U.S. Navy fears small Iranian boats

Posted: 02/18/2012 in all marine news

Warda Al-Jawahiry –

Nerves were strained as an Iranian patrol boat approached the USS Abraham Lincoln at speed.

A helicopter escort hovered above the vessel in a warning not to get any closer, and the grey boat, tiny compared to the massive U.S. aircraft carrier, eventually turned around.

The encounter involving U.S. and Iranian boats, common in recent weeks, underscores rising tensions in the Gulf region between rival powers since Tehran threatened to close the Hormuz Strait, the world’s most important oil shipping waterway, over Western moves to ban Iranian crude exports.

U.S. and Iranian warships shadow each other as they ply the Gulf in a standoff over Iran’s nuclear program the West fears is aimed at producing an atomic weapon. Many fear any incident could trigger a war.

“I watch it morning, noon and night. I take it (the threat to close Hormuz) very seriously. In fact it’s pretty much my life these days,” the commander of U.S. naval forces in the Gulf region, Vice Admiral Mark Fox, told a news conference in Bahrain ahead of the fleet’s voyage earlier this week.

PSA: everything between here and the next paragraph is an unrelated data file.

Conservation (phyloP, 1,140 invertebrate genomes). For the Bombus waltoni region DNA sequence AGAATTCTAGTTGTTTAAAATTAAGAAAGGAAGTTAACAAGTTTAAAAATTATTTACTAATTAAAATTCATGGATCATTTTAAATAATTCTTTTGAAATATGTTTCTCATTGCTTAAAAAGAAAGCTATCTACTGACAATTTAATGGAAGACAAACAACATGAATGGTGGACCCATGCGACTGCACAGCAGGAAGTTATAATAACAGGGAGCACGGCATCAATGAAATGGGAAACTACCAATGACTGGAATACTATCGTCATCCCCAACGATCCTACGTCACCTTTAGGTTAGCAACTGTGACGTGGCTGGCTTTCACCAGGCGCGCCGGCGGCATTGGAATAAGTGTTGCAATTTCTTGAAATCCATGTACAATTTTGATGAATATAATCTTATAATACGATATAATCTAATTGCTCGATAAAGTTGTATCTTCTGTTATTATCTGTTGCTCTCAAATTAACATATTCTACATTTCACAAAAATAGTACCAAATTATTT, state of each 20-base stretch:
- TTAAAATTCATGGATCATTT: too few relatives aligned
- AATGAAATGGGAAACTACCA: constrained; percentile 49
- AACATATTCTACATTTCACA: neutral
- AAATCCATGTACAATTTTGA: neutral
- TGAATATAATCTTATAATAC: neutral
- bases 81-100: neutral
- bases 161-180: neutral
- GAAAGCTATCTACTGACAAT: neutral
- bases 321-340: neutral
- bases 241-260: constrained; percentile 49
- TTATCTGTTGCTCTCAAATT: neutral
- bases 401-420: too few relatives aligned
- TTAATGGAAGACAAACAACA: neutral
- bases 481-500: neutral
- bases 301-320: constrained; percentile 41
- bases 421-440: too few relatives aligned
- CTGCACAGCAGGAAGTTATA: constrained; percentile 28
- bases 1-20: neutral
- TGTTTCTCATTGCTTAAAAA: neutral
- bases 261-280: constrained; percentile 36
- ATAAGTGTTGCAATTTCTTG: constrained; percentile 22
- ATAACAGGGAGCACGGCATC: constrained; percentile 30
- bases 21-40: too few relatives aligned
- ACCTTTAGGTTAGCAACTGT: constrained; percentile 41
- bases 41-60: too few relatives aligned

The fleet, known as “Carrier Strike Group Nine” has been making forays through Hormuz despite the Iranian threats.

The 10-hour voyage through the waterway on February 14 was the second time the fleet had been through Hormuz in two months. Passage is done on a need-only basis as the U.S. Navy tries to avoid “escalation of hostilities or miscalculations,” as a result of their crossing, U.S. officials say.

With four helicopters circling overhead and two destroyers leading, the carrier entered Hormuz while up in the watch tower, some seven Navy commanding officers, intelligence chiefs and legal experts were gathered in a small but busy control room.

They inspected the Gulf waters intently. The head of the fleet, Rear Admiral Troy Shoemaker, spotted two small boats, thought to be of smugglers, being battered by the high waves.

“It is going very well, relatively quiet. We have had a couple of surveillance aircraft, a helicopter and UAV (unmanned aerial vehicle) but nothing in the way of surface activity,” Shoemaker said, referring to activity from Iranian side.

The geography of the Strait, where a third of the world’s seaborne oil trade passes, is challenging for a fleet of this size.

Full story…

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